Fall 2004 Table of Contents.
Jump to page 1 Jump to page 2 Jump to page 3 Jump to page 4 Jump to page 5
 The Herbal Alternative, by Anita Harrison.


Jennifer Doty was working quietly in her climate-controlled office in MU's Department of Surgery when she suddenly felt a familiar sense of warmth radiating from inside her body, a sensation that intensified and spread until she broke out in a sweat. She turned a fan toward her, pumping up the power. It didn't help. For five, 10, 15 minutes, Doty found herself squirming and perspiring, waiting for her body to return to normal.

"It doesn't matter what you do," she says. "You're having a hot flash, and you have to let it pass." Doty, 44, began enduring symptoms of menopause seven years ago following a hysterectomy. After surgery, she averaged two hot flashes at work each day, another one in the evening and at least a couple more in the night. "It was miserable," she says.

Doty thus joined the millions of postmenopausal women on hormone therapy. Doctors prescribed several hormone combinations before finding one that seemed to help, so many that Doty says she had trouble keeping track of them all. She does recall that it was Ogen, an estropipate tablet manufactured by Pfizer, that helped most, but even with Ogen she had to endure occasional hot flashes and night sweats. She also put up with weight gain, a bothersome side effect of her treatment.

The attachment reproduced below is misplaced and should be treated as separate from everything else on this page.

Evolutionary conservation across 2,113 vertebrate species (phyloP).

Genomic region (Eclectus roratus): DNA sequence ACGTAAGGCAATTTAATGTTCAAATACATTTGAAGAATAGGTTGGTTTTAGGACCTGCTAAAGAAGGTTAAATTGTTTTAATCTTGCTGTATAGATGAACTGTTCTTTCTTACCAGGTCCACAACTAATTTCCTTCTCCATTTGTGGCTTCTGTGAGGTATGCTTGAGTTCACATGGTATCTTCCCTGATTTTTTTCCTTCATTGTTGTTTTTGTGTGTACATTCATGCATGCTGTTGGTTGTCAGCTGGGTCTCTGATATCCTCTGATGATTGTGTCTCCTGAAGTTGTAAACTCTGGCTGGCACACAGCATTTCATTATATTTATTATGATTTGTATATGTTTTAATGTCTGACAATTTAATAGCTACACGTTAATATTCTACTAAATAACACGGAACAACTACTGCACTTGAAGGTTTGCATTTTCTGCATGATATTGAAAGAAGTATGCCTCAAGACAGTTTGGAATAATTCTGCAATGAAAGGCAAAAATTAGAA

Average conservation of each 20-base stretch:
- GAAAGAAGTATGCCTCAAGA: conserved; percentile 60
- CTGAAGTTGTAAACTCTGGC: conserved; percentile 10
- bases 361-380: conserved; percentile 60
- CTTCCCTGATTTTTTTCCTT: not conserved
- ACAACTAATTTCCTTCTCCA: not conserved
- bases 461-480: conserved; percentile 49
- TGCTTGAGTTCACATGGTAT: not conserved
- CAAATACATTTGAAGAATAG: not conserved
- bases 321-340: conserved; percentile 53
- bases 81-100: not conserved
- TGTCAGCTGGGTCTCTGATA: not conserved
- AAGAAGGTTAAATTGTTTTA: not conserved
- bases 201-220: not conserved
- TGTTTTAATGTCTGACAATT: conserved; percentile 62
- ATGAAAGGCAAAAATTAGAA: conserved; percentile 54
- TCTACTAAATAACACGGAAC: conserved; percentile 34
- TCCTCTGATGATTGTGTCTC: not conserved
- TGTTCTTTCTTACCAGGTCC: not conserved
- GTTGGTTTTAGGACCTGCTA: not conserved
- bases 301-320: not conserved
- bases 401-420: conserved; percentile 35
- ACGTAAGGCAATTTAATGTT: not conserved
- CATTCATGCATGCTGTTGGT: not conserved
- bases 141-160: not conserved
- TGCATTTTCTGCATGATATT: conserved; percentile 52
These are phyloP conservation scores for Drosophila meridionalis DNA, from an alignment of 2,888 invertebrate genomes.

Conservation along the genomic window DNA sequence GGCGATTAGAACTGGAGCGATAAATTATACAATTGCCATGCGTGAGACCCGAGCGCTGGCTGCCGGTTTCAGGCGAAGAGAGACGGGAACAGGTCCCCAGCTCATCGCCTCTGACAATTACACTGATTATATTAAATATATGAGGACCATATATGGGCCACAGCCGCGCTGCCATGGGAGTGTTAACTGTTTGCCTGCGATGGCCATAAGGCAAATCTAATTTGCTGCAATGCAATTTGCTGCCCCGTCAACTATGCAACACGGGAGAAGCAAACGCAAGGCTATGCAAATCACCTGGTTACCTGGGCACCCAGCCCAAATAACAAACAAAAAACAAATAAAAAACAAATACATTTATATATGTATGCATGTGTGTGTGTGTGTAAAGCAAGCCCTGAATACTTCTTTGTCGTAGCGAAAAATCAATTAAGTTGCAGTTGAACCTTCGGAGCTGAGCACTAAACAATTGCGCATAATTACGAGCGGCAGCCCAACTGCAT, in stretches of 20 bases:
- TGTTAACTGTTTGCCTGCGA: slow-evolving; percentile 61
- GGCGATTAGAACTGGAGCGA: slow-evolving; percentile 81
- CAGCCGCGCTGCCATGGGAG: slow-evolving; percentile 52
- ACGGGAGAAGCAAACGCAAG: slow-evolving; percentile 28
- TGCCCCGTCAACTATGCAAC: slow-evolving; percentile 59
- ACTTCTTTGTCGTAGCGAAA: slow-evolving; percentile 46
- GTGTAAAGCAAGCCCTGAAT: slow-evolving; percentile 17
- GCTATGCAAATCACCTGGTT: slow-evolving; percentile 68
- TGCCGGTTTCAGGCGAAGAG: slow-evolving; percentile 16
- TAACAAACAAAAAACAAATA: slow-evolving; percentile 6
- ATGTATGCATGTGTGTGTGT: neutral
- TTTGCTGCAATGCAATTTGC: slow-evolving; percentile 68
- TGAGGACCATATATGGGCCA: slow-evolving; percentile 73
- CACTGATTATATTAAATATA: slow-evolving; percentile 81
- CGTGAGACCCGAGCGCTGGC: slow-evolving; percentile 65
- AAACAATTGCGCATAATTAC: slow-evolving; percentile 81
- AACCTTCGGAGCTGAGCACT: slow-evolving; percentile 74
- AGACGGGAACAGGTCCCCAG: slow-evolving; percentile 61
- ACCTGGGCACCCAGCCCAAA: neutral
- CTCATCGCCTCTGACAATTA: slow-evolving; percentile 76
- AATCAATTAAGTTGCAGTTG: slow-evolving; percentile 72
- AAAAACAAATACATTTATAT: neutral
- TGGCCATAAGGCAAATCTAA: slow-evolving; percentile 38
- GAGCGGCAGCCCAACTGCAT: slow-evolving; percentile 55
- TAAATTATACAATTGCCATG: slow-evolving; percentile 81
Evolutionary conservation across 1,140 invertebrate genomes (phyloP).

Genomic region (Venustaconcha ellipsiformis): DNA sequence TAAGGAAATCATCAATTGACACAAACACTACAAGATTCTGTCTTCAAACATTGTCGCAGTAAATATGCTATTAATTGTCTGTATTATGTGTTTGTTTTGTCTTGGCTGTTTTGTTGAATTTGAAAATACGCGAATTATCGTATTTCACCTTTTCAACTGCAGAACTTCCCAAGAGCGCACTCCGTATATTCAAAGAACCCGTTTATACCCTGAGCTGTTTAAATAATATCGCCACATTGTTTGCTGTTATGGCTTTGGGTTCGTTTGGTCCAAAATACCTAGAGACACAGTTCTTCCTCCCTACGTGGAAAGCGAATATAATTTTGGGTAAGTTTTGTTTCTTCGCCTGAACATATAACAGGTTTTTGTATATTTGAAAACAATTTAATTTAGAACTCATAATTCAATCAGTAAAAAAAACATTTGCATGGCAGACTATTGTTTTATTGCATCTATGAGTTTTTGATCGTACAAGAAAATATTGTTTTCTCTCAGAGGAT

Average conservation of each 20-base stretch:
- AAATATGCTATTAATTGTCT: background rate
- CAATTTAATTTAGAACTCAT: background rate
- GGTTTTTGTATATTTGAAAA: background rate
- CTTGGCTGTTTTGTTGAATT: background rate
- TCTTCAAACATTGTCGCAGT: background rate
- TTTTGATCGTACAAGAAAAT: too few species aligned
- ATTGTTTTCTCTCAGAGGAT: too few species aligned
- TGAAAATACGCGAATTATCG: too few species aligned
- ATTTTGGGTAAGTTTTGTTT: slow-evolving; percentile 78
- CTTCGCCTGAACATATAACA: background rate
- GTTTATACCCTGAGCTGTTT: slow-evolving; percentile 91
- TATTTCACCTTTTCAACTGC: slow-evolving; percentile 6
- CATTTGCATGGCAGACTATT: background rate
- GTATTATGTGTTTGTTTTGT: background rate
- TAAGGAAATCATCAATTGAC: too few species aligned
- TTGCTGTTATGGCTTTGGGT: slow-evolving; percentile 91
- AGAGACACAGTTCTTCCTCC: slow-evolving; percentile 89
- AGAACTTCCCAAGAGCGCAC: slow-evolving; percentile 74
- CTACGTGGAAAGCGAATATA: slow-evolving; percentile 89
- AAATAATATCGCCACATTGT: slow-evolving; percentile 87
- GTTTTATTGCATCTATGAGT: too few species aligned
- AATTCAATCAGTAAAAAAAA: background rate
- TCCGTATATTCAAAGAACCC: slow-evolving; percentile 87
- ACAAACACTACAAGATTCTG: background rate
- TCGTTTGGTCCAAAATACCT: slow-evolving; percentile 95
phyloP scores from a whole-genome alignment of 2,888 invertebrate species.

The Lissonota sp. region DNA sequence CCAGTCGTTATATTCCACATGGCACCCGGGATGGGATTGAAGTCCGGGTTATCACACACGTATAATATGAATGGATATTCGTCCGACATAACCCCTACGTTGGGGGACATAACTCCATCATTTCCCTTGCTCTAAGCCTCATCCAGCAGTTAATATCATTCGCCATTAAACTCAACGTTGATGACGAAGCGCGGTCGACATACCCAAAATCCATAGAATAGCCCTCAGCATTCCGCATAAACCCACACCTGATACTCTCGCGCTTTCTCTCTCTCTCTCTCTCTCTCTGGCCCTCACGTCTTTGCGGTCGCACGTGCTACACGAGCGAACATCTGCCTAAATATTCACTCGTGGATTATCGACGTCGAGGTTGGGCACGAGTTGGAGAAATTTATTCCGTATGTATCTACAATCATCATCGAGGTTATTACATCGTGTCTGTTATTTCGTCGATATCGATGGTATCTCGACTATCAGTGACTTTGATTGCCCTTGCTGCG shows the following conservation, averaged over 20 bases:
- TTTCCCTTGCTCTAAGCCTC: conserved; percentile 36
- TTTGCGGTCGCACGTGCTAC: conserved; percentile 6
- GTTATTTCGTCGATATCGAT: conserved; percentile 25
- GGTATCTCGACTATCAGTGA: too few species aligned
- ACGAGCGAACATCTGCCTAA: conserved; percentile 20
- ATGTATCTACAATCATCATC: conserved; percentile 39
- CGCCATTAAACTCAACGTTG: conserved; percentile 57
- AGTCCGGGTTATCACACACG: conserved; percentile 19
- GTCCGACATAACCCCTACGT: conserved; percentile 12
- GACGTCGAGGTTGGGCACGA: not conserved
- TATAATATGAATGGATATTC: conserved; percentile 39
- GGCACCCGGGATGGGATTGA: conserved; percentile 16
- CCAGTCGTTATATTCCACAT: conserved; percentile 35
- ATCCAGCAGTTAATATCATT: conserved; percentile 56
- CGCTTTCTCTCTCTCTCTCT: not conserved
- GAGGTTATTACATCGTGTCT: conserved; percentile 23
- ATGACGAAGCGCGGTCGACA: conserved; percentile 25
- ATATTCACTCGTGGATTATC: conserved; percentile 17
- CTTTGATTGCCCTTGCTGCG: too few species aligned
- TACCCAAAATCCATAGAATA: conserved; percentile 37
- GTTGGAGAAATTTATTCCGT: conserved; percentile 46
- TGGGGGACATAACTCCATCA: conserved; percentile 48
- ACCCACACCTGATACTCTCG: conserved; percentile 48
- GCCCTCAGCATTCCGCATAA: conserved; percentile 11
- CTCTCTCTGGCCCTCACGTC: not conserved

Unsatisfied, Doty decided to take part in a clinical trial conducted by Edward Sauter, associate professor and vice chair of research in MU's Department of Surgery. The trial is part of a study he designed to test an herbal alternative to hormone therapy: black cohosh. "It was wonderful," Doty says, weeks after completing the trial. "It gave you some hope, and it definitely did the job I wanted it to do."

According to a report in the Journal of the American Medical Association, many thousands of postmenopausal women have, like Doty, abandoned hormone therapy in recent years. "Women's interest in alternative treatment is skyrocketing," says Marcie K. Richardson, a trustee of the North American Menopause Society and co-director of the Harvard Vanguard Menopause Consultation Service, a multidisciplinary clinical practice providing consultative care to menopausal patients. "There have always been women who were concerned about hormones and interested in alternative treatments, but now women are more interested than ever."

Continue to next page
Jump to table of contents. Jump to top of page.
Jump to page 1 Jump to page 2 Jump to page 3 Jump to page 4 Jump to page 5
Published by the Office of Research. Copyright 2005, Curators of the University of Missouri. Click here to contact the editor.